Today's AM fix was USD 1,612.75, EUR 1,286.19, and GBP 1,034.94 per ounce.
Yesterday's AM fix was USD 1,589.25, EUR 1,271.40, and GBP 1,025.65 per ounce.
Gold rose $11.40 or 0.71% yesterday in New York and closed at $1,611.60/oz. Gold started out trading sideways in Asia and then edged up in early European trading.
Chart shows huge period of consolidation in all currencies since record highs in late August. Such long periods of consolidation can often be followed by sharp moves to the upside and fundamentals suggest this is likely.
Gold edged up again today as Spain's 10 year bond yield's hit a euro-area high nearing the 7% level, which led investors to question Madrid's access to the bond markets. Italy's bond sale is scheduled for Thursday.
While the gold price has not surged as expected and appears to be consolidating near the $1,600/oz level (€1,300/oz and £1,000/oz), there has been a definite increase in demand in recent days, particularly this week and this morning, as the crisis is again leading to safe haven demand - particularly from European buyers.
There is a slow but creeping realization that this crisis is soon to escalate and that financial contagion with risks to bank deposits (often guaranteed by insolvent states) and payment systems. Indeed, the entire modern financial system is at risk.
There are silent runs on banks in Spain, Greece and Italy. The Bank of Italy authorized the suspension of payments by Bank Network Investments Spa (BNI) without communicating anything to depositors. The BNI, a large Italian bank, suspended operations and clients with bank accounts could not write checks, pay bills, make mortgage payments, use ATMs or debit and credit cards.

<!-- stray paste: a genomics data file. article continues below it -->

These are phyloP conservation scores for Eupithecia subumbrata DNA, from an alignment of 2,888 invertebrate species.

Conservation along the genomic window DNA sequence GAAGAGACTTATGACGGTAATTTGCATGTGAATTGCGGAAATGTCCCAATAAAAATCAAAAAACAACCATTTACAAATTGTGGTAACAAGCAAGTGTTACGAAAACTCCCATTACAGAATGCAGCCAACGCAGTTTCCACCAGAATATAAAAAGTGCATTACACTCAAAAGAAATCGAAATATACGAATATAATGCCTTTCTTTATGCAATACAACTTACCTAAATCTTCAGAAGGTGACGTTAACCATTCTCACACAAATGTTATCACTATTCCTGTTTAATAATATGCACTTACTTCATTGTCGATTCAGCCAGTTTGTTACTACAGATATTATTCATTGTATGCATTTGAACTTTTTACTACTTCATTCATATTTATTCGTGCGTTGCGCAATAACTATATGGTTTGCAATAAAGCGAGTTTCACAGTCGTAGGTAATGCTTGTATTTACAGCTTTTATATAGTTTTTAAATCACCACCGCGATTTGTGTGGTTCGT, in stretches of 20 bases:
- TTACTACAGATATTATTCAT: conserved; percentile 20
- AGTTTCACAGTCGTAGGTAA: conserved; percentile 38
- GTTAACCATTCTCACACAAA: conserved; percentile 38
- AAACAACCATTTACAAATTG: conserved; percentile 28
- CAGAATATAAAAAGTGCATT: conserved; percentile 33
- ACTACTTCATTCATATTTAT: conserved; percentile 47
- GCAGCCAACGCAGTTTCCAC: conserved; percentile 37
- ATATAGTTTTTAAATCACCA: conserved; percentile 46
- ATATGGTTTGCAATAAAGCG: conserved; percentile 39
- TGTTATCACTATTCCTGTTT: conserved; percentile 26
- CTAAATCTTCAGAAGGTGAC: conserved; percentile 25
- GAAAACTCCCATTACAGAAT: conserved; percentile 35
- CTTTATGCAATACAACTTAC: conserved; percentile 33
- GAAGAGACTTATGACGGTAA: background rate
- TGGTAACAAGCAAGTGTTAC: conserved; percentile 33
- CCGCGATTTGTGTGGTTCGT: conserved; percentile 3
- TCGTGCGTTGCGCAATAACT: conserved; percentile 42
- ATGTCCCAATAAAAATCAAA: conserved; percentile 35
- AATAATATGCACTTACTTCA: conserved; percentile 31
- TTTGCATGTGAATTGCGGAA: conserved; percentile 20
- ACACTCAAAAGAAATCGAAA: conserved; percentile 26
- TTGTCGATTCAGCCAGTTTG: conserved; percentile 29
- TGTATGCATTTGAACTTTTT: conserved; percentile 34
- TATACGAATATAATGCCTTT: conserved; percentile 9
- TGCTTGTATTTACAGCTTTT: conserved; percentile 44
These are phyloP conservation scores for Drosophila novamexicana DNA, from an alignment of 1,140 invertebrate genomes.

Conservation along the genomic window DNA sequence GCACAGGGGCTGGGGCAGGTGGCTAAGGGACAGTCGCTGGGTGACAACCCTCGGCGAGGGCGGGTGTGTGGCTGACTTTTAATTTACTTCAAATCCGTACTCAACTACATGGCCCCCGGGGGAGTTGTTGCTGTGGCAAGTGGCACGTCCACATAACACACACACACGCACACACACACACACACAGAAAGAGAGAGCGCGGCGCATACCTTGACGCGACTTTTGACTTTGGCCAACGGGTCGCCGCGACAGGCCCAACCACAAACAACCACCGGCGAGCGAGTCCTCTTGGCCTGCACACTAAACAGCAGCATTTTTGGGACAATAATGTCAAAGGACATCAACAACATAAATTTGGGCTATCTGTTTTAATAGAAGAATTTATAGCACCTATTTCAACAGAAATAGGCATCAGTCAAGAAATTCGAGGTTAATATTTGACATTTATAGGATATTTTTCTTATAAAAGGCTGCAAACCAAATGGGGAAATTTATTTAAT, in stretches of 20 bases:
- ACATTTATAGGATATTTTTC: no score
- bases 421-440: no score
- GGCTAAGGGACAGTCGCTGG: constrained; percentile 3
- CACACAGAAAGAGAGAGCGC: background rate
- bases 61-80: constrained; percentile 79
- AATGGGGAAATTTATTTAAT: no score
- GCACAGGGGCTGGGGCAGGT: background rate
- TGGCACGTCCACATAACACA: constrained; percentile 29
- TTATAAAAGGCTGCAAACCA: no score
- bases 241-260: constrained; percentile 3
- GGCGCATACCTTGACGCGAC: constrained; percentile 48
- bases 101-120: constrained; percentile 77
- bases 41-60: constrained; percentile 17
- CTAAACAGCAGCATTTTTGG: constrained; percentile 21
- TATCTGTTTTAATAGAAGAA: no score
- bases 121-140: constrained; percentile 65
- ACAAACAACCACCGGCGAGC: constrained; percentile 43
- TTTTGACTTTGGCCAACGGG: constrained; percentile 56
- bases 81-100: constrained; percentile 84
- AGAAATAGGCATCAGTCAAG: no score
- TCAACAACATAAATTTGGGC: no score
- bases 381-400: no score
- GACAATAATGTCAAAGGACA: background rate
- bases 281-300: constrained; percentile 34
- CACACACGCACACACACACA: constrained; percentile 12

The European Union is making preparations to contain the effects of panic if Greece was to exit from the Euro. Among the measures they are considering imposing are a limit on the amount of money that can be withdrawn from cash points or ATMS, imposing border checks and introducing currency controls to stop a flight of capital from countries.
As well as limiting cash withdrawals and imposing capital controls, they have discussed suspending the Schengen Agreement, which allows for visa-free travel among 26 countries, including most of the EU, though not Britain and Ireland.
EU officials are examining whether there is a legal basis for such extreme measures.
While EU officials may manage to patch things up and delay having to implement such extreme measures they seem inevitable in the long term. Especially, as Japan, the UK and US are set to suffer their own debt crisis in the coming months.
These are risks that we have long warned of and it gives us no pleasure to see them come to pass.
However, people who own physical bullion in their possession and in safe storage internationally remain positioned and prepared for these looming real threats.
These real risks have huge implications for us all and ramifications that most have yet to fully consider and comprehend.
The silly debate as to whether gold is a safe haven or not or a bubble or not will be seen for what it is very soon.
Those who have continuously suggested gold is a "barbaric relic", is a bubble and is not a safe haven will have some explaining to do. As will those who have said that spam is a better hedge against inflation than gold.
They will no doubt engage in some furious backpedaling and claim that "nobody saw this coming" when indeed many of us have and have been warning about exactly these risks for years.
Markets await with trepidation the Greek elections over the weekend and the Fed's policy meeting next week. Today US retail sales figures are released at 1230 GMT.
Rather than sitting nervously and passively and awaiting the coming financial 'dislocations,' investors and savers need to be prepared for the uncertain financial scenarios that seem increasingly likely.
Hoping for the best but preparing for less benign scenarios remains prudent.